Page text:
A prime job in the national parks’ world, chief executive of the Peak District National Park Authority, is about to be vacant. Jim Dixon, who has held the post with distinction since 2003, has decided to move on. The park has established the process for appointing his replacement but I have seen no mention of the involvement of Natural England (NE), the government’s adviser on national parks. Why not?
When I was a member of the Countryside Agency (CA) board from 1999-2006, I wanted to be useful. It wasn’t easy, but I look back with special satisfaction on the contribution I believe I made to national parks. The Countryside Agency had important functions in relation to national parks, and its successor, NE, has inherited them.
During my time on the CA board we designated two national parks (the New Forest and South Downs) and advised ministers on the parks’ funding formula. Each member was allocated to an English national park and we built a relationship with our park, learning about its concerns, getting to know the members and senior staff, and chairing the panels for the secretary-of-state appointments.
I was fortunate to be allocated the Peak District National Park for my seven years (I already knew and loved its countryside), and I made numerous interesting visits, attended authority meetings, members’ excursions and social events. I got to know the people and they always welcomed me. My particular joy was to stay at Losehill Hall, then owned and run by the park authority (but sold, alas, in 2011 and now a youth hostel—see my blog). I am not aware that NE has continued the CA’s excellent practice of allocating board members to parks—if it has, it hasn’t told anyone.
In 2003 the park’s chief executive, Christopher Harrison, decided to leave. On behalf of the CA I was pleased to join the appointment panel for Chris’s successor.
I worked my way through a batch of applications, took part (by phone) in the shortlisting meeting and spent two days at Losehill Hall to participate, with ten authority members, in the interviews and assessments, led by park-authority chairman Tony Hams. There were five candidates to be seen.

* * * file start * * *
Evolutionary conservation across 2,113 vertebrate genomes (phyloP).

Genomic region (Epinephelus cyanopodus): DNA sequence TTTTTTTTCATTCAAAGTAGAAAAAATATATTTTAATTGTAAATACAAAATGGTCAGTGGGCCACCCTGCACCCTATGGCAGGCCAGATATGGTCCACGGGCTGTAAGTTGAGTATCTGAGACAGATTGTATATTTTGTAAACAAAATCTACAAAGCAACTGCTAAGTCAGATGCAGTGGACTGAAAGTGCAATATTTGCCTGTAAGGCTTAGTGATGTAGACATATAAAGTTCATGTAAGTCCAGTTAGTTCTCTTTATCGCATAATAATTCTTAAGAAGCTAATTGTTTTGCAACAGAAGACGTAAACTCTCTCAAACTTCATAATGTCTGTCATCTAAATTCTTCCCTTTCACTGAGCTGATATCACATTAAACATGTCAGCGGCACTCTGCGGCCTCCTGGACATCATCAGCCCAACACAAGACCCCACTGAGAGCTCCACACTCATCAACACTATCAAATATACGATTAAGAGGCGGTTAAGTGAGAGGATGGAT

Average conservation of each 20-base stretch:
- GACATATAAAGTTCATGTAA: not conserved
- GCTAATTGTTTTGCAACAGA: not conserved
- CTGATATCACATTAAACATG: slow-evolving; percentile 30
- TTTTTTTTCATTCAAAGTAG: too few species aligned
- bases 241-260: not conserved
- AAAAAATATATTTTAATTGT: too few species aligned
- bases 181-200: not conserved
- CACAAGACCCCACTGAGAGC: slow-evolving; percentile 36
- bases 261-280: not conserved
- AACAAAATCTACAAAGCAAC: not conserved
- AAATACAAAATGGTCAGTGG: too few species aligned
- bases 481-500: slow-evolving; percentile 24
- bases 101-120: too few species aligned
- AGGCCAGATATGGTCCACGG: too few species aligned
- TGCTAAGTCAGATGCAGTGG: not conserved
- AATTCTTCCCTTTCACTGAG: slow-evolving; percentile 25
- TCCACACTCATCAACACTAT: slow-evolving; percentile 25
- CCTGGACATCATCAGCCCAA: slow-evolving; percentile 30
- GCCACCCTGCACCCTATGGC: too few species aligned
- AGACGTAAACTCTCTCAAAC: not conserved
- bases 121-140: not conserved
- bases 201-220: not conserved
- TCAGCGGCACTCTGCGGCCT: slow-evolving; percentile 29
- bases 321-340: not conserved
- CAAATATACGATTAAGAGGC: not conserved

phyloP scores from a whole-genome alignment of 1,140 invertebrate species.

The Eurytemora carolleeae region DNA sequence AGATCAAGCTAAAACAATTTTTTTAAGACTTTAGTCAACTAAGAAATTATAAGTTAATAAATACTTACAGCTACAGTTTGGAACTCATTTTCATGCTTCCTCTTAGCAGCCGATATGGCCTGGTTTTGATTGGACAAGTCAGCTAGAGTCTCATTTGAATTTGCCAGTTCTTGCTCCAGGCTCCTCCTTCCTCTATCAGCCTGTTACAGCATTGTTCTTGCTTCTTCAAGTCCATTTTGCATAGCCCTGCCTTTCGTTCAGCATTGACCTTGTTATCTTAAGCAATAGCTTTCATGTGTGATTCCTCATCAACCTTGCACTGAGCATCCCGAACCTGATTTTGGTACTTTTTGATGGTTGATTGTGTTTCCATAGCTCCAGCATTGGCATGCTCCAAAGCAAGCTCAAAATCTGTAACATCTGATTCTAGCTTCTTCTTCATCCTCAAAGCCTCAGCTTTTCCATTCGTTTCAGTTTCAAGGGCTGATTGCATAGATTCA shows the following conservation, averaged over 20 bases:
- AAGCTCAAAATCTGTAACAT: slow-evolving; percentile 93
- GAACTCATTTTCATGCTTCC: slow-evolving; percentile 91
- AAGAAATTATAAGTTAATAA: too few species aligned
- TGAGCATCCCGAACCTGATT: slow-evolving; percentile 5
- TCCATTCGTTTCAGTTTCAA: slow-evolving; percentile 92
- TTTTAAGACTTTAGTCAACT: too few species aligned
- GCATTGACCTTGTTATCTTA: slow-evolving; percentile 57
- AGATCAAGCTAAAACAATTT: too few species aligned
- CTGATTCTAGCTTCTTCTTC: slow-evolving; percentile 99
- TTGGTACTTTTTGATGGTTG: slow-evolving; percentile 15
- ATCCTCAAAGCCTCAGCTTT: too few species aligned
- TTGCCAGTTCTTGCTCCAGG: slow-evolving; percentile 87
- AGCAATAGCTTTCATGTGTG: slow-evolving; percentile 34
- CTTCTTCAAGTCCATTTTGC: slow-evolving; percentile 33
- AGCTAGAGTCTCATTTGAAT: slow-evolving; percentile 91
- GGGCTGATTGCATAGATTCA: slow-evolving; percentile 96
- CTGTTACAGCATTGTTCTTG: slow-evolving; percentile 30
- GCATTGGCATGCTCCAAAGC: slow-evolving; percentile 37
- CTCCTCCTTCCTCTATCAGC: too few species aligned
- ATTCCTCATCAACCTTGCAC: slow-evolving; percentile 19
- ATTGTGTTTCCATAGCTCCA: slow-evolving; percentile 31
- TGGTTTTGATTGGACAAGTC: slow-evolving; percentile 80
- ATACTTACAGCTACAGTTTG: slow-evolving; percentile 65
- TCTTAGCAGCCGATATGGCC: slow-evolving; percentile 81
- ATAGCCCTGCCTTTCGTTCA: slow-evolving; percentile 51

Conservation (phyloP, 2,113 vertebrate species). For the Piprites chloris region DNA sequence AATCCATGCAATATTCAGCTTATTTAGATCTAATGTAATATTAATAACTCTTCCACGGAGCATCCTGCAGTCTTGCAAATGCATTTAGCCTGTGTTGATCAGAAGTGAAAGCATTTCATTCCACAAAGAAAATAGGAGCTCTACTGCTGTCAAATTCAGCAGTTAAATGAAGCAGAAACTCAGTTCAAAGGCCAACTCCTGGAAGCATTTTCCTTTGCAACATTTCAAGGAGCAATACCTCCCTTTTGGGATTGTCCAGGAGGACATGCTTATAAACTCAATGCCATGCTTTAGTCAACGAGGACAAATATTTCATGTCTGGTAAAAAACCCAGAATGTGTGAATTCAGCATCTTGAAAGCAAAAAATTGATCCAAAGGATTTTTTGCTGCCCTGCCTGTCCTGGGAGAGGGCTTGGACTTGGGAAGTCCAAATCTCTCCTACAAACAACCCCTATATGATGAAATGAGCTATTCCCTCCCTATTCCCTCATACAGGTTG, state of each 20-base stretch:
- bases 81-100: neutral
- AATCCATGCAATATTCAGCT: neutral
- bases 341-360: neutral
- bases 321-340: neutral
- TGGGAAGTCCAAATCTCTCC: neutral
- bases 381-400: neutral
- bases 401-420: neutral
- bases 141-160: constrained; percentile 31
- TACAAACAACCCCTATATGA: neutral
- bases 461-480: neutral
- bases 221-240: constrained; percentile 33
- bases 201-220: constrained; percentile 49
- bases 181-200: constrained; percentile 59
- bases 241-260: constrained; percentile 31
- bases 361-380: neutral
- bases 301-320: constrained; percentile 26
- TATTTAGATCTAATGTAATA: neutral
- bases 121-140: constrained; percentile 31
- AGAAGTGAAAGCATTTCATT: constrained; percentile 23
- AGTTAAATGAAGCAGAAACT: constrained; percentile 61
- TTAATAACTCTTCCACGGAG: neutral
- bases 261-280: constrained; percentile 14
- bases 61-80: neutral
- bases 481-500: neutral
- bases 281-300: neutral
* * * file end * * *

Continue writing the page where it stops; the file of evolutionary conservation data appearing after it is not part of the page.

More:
The final stage lasted from the early afternoon of Wednesday 16 April to the end of the following day. It was beautiful weather, unseasonably warm and a wonderful advertisement for working in the Peak District. I remember sitting in Losehill’s library watching Murray Cooper putting soil on the rosebeds and wishing we could conduct the whole exercise out of doors. At the end of the long day we painlessly reached our unanimous decision to offer the job to Jim.
But this time NE is absent. The authority has appointed a recruitment panel consisting of eight members with Richard Leafe, chief executive of the Lake District National Park Authority, aided by various consultants. The authority is required to consult NE before appointing a chief officer, but that doesn’t mean much. NE needs to give a strong message that it is still concerned about national parks.
It’s not too late for NE to ask to take part and I trust it will. I implore the park to appoint to this crucially-important post someone who really understands national parks and wild country and shares the idealism of those who legislated for them more than 60 years ago.
We don’t need a businessman or private-sector whizz-kid; we need someone who cares.